Author: Will Deringer
Keywords: policing; criminal justice; race; racism; actuarial techniques; risk assessments; big data; surveillance
- What role have quantitative data, computational methods, and social science played in the construction of modern systems of criminal justice?
- How has quantification contributed to the injustices of modern policing and punishment—to the creation and maintenance of a system that disproportionately and unjustly targets, punishes, incarcerates, and kills people of color, especially Black citizens?
- What can history tell us about the role that data and computation should—or should not—play in efforts to create a more just system of justice in the future?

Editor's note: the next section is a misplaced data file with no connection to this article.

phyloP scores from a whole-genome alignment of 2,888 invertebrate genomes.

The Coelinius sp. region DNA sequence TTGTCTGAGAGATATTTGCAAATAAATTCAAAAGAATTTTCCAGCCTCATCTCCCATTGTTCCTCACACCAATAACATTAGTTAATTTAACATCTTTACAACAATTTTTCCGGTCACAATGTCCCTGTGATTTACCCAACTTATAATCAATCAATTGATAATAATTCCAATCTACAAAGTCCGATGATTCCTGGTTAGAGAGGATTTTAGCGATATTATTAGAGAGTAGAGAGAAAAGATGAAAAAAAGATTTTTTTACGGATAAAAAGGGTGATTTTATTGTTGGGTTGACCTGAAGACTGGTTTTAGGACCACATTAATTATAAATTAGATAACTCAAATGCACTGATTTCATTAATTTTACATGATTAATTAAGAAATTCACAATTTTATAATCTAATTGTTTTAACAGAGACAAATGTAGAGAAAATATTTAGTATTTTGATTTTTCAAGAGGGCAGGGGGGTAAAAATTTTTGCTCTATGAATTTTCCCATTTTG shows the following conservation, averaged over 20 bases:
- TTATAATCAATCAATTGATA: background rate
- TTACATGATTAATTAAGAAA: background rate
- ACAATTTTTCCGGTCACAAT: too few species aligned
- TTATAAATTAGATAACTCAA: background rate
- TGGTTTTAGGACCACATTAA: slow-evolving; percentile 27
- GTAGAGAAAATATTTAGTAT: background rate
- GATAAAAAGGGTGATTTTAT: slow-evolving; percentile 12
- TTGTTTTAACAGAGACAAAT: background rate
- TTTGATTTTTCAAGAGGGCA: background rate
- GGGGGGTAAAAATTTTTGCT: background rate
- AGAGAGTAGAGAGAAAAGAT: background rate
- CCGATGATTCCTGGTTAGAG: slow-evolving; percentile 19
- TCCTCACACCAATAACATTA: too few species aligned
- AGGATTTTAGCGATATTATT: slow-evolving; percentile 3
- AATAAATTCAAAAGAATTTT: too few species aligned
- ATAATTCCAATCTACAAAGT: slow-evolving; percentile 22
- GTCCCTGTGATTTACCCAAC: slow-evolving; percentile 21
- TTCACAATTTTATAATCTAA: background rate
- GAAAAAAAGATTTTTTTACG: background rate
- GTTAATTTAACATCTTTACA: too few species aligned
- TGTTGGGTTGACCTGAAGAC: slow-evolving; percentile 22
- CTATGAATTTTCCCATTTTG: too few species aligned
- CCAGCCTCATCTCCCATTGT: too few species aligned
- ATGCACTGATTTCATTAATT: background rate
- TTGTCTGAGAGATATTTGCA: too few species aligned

Ernest Burgess, “Factors Determining Success or Failure on Parole,” in Andrew A. Bruce et al., A Study of the Indeterminate Sentence and Parole in the State of Illinois (Chicago: Northwestern University Press for the American Institute of Criminal Law and Criminology, 1928), 241-286.
Raymond Dussault, “Jack Maple: Betting on Intelligence: Former NYPD Map Master Puts His Money Where His Crimes Stats Are,” Government Technology (March 31, 1999).
Yeshimabeit Milner (founder of Data for Black Lives), “Abolish Big Data,” talk at Data Intersections 2020, University of Miami Institute for Data Science and Computing (February 21, 2020). [45 minutes]
Julia Dressel and Hany Farid, “The Dangers of Risk Prediction in the Criminal Justice System,” MIT Case Studies in Social and Ethical Responsibilities of Computing (February 2021).